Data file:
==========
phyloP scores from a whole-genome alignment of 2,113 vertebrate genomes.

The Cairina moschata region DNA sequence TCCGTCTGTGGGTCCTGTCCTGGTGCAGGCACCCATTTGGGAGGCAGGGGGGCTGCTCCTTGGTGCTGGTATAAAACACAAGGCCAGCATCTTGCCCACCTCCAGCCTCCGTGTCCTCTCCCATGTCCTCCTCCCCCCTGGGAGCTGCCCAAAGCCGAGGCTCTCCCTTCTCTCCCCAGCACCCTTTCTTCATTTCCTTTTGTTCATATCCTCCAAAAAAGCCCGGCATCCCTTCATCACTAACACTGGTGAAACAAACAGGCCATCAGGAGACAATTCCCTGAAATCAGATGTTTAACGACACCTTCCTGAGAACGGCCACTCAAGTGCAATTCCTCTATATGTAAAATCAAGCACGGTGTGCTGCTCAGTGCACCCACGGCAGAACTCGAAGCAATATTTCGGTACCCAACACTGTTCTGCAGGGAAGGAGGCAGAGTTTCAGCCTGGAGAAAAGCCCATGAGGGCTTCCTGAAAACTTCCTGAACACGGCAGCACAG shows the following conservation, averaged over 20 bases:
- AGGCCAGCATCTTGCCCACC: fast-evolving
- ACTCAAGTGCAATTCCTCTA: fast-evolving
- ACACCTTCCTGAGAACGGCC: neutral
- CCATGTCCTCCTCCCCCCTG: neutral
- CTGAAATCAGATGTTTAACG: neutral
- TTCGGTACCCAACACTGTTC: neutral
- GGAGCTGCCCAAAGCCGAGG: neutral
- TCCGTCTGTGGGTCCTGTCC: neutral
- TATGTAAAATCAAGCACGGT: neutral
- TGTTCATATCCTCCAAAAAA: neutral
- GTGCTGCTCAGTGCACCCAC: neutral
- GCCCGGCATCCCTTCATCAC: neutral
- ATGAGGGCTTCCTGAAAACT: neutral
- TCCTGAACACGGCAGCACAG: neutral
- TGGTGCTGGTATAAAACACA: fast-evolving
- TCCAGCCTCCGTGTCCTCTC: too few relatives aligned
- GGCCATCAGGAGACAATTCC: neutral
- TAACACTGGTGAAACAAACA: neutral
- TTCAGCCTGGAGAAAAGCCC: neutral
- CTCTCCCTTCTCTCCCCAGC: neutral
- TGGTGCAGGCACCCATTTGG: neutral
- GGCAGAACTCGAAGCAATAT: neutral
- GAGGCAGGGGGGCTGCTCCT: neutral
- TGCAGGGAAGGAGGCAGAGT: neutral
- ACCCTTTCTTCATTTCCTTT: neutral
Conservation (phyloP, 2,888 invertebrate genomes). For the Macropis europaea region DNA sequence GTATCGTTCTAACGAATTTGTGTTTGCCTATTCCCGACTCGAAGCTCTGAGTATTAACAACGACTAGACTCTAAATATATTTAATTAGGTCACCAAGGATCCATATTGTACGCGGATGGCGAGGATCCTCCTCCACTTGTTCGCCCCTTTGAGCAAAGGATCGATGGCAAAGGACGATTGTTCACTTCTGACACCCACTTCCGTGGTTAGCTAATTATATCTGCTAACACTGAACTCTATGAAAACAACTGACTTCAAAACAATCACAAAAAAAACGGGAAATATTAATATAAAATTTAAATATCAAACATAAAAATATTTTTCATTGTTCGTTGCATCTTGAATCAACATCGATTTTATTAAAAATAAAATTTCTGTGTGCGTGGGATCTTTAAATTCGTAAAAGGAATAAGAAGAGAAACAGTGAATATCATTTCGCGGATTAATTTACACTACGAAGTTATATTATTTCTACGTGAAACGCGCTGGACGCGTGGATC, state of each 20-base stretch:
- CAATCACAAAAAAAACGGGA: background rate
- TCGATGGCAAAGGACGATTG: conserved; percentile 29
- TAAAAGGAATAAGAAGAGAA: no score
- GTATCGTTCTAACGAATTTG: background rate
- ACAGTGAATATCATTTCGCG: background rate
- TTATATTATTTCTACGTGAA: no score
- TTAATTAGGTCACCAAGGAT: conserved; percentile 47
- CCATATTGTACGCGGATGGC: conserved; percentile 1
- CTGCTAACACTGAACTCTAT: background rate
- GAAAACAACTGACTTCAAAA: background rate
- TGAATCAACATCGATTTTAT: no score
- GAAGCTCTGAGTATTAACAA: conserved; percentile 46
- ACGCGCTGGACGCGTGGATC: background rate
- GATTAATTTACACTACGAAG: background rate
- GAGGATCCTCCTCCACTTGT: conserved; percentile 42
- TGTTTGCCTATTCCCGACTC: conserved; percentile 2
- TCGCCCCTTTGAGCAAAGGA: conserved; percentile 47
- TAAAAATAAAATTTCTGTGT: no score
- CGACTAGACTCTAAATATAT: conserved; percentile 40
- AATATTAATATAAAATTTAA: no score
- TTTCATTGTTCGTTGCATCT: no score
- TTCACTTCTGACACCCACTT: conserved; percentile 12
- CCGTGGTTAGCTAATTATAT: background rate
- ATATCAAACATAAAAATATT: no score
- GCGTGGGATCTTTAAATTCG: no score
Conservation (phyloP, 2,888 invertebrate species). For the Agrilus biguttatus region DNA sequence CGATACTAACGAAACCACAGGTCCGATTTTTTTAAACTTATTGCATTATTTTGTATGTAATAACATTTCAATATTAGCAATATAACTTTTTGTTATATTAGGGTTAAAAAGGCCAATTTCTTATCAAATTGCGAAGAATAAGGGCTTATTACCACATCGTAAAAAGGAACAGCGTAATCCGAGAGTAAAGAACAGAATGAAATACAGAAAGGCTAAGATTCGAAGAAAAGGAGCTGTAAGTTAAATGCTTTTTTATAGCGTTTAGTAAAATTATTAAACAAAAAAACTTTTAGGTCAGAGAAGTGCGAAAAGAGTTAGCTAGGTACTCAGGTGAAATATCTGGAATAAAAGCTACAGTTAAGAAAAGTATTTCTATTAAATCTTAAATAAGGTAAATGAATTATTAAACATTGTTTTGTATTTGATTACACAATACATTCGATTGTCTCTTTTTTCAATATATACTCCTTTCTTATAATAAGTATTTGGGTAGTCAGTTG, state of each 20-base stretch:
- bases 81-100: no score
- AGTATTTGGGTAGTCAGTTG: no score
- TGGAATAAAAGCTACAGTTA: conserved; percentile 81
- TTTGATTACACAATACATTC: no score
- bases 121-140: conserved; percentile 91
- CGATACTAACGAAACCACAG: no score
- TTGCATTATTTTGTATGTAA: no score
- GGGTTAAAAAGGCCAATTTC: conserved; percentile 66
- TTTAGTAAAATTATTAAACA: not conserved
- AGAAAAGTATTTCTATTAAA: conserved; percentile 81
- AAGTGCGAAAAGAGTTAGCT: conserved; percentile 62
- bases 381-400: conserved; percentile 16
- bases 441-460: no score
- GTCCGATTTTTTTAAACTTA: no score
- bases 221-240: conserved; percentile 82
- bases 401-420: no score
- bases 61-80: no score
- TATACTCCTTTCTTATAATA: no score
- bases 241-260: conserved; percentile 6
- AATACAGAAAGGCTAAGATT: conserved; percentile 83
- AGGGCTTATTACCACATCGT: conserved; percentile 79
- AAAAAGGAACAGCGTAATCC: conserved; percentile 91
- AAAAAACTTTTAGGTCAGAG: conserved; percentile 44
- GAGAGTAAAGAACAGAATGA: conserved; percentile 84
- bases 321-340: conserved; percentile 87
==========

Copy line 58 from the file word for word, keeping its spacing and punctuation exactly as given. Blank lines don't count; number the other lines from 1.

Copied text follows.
- TTTGATTACACAATACATTC: no score